How do we characterize the error, on behalf of the author - of not actually reading through his or her own copy, and catching the errors that the spellcheck made.

CNN is supposed to be a class act. Its a News Network, and whenever its accuracy is called into question it costs them money. Granted, the following article is an entertainment piece - but the question remains as to what kind of error this is:

"Pandora is a pristine world and there is the synergy between all of the creatures of the planet and I think that strikes a deep cord within people that has a wishfulness and a wistfulness to it," Lang said. "James Cameron had the technical resources to go along with this incredibly fertile imagination of his and his dream is built out of the same things that other peoples' dreams are made of."

Is this a spelling error? We know that the author simply ran spellcheck and was not able to catch the directed dialogue / wizard prompt that required a correction of the word 'chord' - it replaced it with the word 'cord' , which is a skein of rope or a bundle of wood.

This same type of error is the reason why, when reading websites, there are those who will follow fake wizard prompts that will direct the viewer to a website that installs malware on their machine - or the phishing email that , when readers do not mouse over their URL to check it and ensure that the domain matches the company completely (including TLD), end up being 'phished'.

This error can be thought of not so much as a misspelling but rather a malspelling of the word - the author was unable to do the simple cognitive work of actually reading the dialogue prompts that were before him when he ran his obligatory, corporate policy spellcheck.

There really is very little difference in this kind of error, than in allowing someone to install malware upon your machine. The effect of these errors upon our language remains to be seen. But what can be said is that this sort of invisible effect upon us will take its toll - malware is a form of thoughtlessness and disregard for humanity - it destroys machines, making the simple task extremely difficult. I would argue that this sort of error communicates the sense of hopelessness one feels when malware is installed on ones machine - the needless activity that arose as a result of someone else's inability to conceive that you even exist.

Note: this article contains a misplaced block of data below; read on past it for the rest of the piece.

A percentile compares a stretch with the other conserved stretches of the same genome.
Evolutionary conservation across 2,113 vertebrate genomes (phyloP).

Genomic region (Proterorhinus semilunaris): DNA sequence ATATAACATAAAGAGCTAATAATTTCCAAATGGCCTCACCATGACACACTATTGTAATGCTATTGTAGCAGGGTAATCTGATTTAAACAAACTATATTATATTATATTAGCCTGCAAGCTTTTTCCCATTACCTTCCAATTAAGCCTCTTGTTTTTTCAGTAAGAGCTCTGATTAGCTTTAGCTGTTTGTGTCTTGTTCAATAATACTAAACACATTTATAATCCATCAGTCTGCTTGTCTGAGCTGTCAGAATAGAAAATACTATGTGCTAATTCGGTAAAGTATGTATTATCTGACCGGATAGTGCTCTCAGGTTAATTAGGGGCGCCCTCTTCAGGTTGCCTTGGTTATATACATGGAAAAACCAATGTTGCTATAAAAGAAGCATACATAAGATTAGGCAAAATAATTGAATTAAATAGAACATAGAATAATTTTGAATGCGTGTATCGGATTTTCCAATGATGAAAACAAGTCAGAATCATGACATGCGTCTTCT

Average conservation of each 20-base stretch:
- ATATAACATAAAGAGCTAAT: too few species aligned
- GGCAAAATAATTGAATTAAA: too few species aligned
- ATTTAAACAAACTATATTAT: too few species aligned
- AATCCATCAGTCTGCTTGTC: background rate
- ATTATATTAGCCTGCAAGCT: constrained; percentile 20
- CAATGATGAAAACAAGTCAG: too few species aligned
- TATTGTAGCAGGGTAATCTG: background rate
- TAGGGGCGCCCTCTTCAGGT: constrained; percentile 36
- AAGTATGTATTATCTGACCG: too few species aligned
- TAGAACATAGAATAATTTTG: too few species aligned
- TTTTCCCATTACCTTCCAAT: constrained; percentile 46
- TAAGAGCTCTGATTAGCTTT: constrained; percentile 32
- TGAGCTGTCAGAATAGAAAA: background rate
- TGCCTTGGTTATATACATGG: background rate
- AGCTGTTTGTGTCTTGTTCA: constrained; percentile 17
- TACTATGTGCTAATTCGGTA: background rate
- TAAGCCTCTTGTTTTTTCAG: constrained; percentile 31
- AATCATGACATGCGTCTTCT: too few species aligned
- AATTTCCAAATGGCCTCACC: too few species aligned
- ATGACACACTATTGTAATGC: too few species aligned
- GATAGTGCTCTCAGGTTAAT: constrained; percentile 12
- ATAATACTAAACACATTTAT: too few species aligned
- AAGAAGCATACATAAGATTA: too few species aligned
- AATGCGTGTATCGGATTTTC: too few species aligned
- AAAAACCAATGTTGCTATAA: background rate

The fact that this error occurred (it may be corrected , but at time of writing it was still in the article) in an article about virtual reality makes it all the more pressing that these forms of malaproprism should be identified and pedagogically addressed else we will one day end up with the equivalent of malware installed into our society.

Which, of course, means, everyone will be listening to Gene Loves Jezebel on their ipod...


Anonymous said…
zomg noooooo
yeah, its kind of like that song by the Dead Milkmen, you know?

Man I hate Gene Loves Jezebel
if there is a God in Heaven
that band will surely burn in hell